پویایی های رفتار مصرف کننده و انتقال به الگوهای مصرف پایدار
|کد مقاله||سال انتشار||مقاله انگلیسی||ترجمه فارسی||تعداد کلمات|
|1819||2011||6 صفحه PDF||سفارش دهید||3540 کلمه|
Publisher : Elsevier - Science Direct (الزویر - ساینس دایرکت)
Journal : Environmental Innovation and Societal Transitions, Volume 1, Issue 1, June 2011, Pages 109–114
Strong growth in disposable income has driven, and is still driving, consumption to unprecedented, but not sustainable levels. To explain the dynamic interplay of needs, need satisfaction, and innovation underlying that growth a behavioral theory of consumption is suggested and discussed with respect to its implications for making a transition to more sustainable patterns of consumer behavior.
In the developed countries, consumption drives much of the environmental stress, waste, degradation, and resource exhaustion directly or indirectly qua the production of the goods and services demanded. This situation is the result of a century long process fueled by the unprecedented growth of real per capita income. When discussing options for making a transition to consumption patterns with less harmful consequences it seems useful, therefore, to ponder how consumers have come to respond to a situation of relative affluence. Consumption expenditures have followed closely the dramatic increases of per capita income. In the U.S., for example, consumer spending has been rising over just one century in real terms by roughly the factor five (U.S. Bureau of Labor Statistics, Report 991, 2006) – yes, calculated in prices of 2002, the budget an average American could spend in 1901 was only little more than 20% of the budget of 2002! The drastic expansion has not equally taken place in all consumption categories. In some of them income elasticity has been greater than one, in others smaller than one, and in yet others consumption comes close to a state reflecting saturation (see e.g., Lebergott, 1993). To simply assume that consumers are insatiable – as in canonical economics in order to ensure unique solutions for the utility maximization calculus – is therefore not very helpful both for explaining the uneven growth of consumption categories and for inquiring into how a transition to more sustainable consumption patterns can be made.
نتیجه گیری انگلیسی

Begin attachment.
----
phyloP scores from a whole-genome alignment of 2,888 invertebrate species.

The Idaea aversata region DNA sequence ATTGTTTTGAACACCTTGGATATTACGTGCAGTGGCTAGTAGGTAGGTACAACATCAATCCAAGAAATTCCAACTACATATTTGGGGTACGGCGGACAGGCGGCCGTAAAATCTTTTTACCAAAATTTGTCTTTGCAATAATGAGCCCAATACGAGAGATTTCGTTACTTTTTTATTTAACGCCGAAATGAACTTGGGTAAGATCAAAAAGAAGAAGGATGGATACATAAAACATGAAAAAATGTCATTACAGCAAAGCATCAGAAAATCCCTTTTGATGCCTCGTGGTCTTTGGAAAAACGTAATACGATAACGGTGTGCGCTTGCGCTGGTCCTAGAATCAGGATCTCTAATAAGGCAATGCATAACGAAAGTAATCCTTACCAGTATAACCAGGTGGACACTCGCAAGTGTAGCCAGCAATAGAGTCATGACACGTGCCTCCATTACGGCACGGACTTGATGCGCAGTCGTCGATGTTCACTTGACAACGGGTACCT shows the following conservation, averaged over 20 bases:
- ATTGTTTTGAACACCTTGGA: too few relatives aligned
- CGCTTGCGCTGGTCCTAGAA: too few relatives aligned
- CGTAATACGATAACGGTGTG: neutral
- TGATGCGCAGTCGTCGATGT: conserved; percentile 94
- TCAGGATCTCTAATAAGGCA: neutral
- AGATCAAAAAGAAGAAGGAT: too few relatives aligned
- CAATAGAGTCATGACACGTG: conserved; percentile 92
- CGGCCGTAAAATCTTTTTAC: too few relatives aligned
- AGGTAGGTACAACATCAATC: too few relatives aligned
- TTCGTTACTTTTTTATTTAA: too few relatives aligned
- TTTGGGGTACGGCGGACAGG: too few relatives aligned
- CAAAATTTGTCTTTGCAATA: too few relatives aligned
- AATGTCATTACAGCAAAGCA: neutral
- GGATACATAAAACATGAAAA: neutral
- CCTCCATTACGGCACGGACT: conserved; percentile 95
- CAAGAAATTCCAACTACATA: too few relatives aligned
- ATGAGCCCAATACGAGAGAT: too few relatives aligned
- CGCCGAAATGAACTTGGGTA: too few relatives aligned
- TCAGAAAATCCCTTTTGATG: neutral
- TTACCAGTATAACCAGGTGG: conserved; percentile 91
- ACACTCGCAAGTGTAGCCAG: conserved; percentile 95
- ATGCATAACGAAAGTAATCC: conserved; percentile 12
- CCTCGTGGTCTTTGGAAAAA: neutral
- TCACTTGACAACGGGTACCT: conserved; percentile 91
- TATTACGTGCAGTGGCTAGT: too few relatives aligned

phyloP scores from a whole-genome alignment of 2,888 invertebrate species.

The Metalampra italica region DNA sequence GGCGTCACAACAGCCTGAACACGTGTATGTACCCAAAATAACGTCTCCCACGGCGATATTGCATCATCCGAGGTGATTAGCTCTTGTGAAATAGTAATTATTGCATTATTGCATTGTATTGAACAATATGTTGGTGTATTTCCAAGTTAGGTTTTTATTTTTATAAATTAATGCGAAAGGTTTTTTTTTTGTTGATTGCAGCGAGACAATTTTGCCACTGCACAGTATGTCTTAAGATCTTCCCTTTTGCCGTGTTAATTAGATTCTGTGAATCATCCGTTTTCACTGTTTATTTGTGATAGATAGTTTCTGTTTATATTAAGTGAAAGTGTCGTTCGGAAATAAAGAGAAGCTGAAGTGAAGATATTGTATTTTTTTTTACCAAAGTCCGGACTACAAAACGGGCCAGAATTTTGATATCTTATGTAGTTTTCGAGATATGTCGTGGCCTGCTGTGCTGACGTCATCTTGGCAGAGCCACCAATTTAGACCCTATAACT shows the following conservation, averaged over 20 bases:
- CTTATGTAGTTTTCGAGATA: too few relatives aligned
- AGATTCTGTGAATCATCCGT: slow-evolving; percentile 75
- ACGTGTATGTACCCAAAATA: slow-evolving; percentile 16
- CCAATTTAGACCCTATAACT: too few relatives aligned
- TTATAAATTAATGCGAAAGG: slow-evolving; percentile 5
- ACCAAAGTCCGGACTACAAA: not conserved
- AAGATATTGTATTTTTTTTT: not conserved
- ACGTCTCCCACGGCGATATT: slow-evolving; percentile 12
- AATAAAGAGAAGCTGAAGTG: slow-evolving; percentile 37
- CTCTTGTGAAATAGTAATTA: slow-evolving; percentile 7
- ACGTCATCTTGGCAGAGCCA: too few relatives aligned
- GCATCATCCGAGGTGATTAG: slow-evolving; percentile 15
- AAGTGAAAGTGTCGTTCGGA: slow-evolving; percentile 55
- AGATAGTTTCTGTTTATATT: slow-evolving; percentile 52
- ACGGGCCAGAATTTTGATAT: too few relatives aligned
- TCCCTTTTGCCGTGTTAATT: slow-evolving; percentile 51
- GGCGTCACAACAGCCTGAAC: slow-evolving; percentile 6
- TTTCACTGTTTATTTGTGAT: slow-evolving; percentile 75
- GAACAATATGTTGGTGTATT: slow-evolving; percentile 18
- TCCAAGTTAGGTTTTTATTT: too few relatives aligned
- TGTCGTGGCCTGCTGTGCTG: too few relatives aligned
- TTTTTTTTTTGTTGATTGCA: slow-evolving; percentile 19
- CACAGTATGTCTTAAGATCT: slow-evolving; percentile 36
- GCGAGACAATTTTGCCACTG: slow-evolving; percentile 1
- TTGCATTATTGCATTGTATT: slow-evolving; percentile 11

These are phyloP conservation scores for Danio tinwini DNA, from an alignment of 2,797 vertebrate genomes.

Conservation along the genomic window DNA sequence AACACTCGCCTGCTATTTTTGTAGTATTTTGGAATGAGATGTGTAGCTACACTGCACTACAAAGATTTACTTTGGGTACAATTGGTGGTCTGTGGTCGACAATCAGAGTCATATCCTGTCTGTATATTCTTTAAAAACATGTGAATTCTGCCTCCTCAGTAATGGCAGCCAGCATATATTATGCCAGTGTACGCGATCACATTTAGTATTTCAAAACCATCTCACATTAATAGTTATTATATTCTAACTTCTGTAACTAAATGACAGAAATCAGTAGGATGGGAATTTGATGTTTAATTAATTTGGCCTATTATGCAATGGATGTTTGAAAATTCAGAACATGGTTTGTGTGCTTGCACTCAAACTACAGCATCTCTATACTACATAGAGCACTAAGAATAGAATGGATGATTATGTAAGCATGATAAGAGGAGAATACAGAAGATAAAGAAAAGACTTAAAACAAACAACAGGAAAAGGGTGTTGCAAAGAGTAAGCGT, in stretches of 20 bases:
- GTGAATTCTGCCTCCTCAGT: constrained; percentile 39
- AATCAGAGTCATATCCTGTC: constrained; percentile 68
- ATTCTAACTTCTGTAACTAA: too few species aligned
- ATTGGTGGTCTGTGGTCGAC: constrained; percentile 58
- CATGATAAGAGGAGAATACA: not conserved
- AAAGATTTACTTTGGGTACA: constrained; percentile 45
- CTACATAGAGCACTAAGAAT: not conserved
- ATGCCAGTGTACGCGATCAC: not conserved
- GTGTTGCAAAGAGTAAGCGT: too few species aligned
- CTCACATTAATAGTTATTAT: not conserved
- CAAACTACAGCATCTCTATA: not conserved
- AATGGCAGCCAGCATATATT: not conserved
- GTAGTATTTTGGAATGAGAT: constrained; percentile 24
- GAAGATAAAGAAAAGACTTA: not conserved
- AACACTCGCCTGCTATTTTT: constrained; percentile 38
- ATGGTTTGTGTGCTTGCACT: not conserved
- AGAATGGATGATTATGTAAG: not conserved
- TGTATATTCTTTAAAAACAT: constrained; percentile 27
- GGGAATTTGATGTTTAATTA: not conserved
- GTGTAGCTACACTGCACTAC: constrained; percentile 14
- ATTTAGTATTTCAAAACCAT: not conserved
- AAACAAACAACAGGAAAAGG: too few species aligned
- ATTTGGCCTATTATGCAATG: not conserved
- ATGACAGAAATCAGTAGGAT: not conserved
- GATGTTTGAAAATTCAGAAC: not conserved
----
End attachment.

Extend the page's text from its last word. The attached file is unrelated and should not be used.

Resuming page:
Since Bentham's inception of utilitarianism, economists have been inspired by the twin idea of explaining economic behavior and assessing its moral legitimacy. Today the latter idea only occurs in the abstract disguise of welfare theory. Once the black box of subjective preferences is opened, however, and the underlying motivational forces are diagnosed as outlined here, welfare theory becomes a debatable basis for assessing what changes in consumption would seem warranted. Welfare economics has no answer to the question of what stage of preference learning should be taken as a basis for assessing whether there are any welfare gains; and it is silent on whether the different motivations underlying consumption can claim different normative legitimacy (see Binder, 2010). True, the multiplication of per capita disposable income has enabled not only the upper strata of society but also the masses to enjoy what by historical standards is a “good” life. Nonetheless, a judgment on what is a still better life cannot be made independent of the level of income already reached. Once disposable income allows to remove deprivation in the pressing human needs, motivational mechanisms take over in guiding consumer behavior that are less innocent with respect to their environmental impact. What consumers then enjoy as pleasures, to use the utilitarian diction, are largely learnt pleasures, and where the pleasures would, in principle, seem satiable with the income level reached, cognitive motives are usually learnt so as to enjoy ways of further income spending that avoid satiation. Yet, there is a notable asymmetry. Had there been no opportunity to experience all the new consumption possibilities there would have been no opportunity to learn to appreciate them – and no sense of missing something. Once all the experiences have been made, though, foregoing the learnt pleasures would be felt as a harsh privation. In view of the severe environmental degradation and resource exhaustion caused by modern consumption patterns this asymmetry can be argued to have moral relevance when it comes to assessing what transitions are to be made for reaching more sustainable consumption patterns. However, one of the puzzling questions in the transition debate is: who has the power and motivation to act to change consumer behavior – the consumers themselves, the producers, the government? It would be an illusion to believe that, in an economy committed to growth, producers could escape from the spiral of saturated markets triggering innovations that aim at creating additional demand that sooner or later is satiated too. It would be illusionary to assume that producers facing increasing saturation in the rich economies would not seek, or even press for, the opportunity to expand into non-saturated markets of the developing economies – advertising and propagating the devastating, resource-intensive consumption patterns there to hundreds of millions of future consumers. And it would be totally illusionary, if not an expression of dual morality (see Chang, 2003), to hope that these new, inexperienced consumers would be the ones who abstain from adopting the advertised life style while consumers in the developed countries seem unable to emancipate themselves from their drifting motivations. It is difficult to imagine therefore that a transition can come about without regulations and suitable discriminatory taxation being invoked on the innovation and exportation process. Several of the necessary measures have been discussed for quite some while, particularly those focusing on product characteristics and features of the production process. Among them are regulations forcing a “de-materialization” strategy (Schmidt-Bleek, 1994) which to the extent to which the resource savings can be privately internalized, amounts to little more than enforcing corresponding conventions. Stricter regulations here or with respect to energy conversation in, and energy efficiency of, consumer goods and corresponding emission standards need to be supplemented by policies avoiding rebound effects (see van den Bergh, 2011). Also the reduction of incentives for, or even taxation of, mass production in agriculture and food processing, should be mentioned here as measures directly impacting on consumer behavior. If these measures were successfully implemented, the further expansion of demand would develop significantly less environmental harm – provided the costs of these measures in terms of international competitiveness and domestic economic growth still allow any further expansion. What has much less been discussed are regulations and taxes that try to induce shifts in consumer expenditures themselves, particularly a selective and progressively shaped taxation of consumption. Much environmental harm could be prevented if consumers substituted the consumption of resource-intensive products and services (like those of the tourism industry – one of the fastest growing industries world wide) by less resource-intensive products and services. The latter kind of services like care, personal assistance, the arts, education, research, law enforcement, defense, and others tend to be labor-intensive. Under the influence of rising wages and, hence, rising costs of these services, what actually currently happens is the opposite tendency: substituting away from labor-intensive services. This is equally obvious where the supply of these services is or can privately be organized - as for example in the case of care, personal assistance, the arts, or education - as it is in the cases where the supply is publicly provided - as a public or merit good like research, law enforcement, or defense. Perhaps surprisingly, a good deal of the transition that seems to be necessary to come closer to sustainable consumption patterns thus requires reverting processes that are under way as a result of a declining willingness to pay for the increasing relative costs of labor-intensive services. Ultimately, the substitution is driven by the secularly declining prices of natural resources relative to wages that makes resource-intensive products and services relatively cheaper. But it is precisely this falling price ratio that is not sustainable – calling for correction more generally or, where this is not possible, more specifically by regulations and discriminating taxes on resource-intensive products and services. The question remains, of course, who is going to act and with what motivation. Where should the majority votes for these measures in democracies come from? All that can probably be hoped for is that a public discourse in the richest economies gains momentum that acknowledges the moral relevance of the notable asymmetric effect which is exerted on our well-being by what we learn to consume. Putting the environmental disturbances of consumption in perspective with the drifting motivations underlying consumption, sovereign voters may show more insight to form the necessary majorities in the political arena where sovereign consumers hesitate to abstain from what they have been conditioned to want. In order to get the public discourse going it is not helpful to treat consumer motivation as a taboo (as some interpretations of consumer sovereignty do; see Norton et al. (1998) for a criticism). Endowed with reason, we are all able to reflect whether certain consumption patterns are worth it, if we become aware of their true costs. Inviting people to reflect on their mind set in this regard is not paternalism.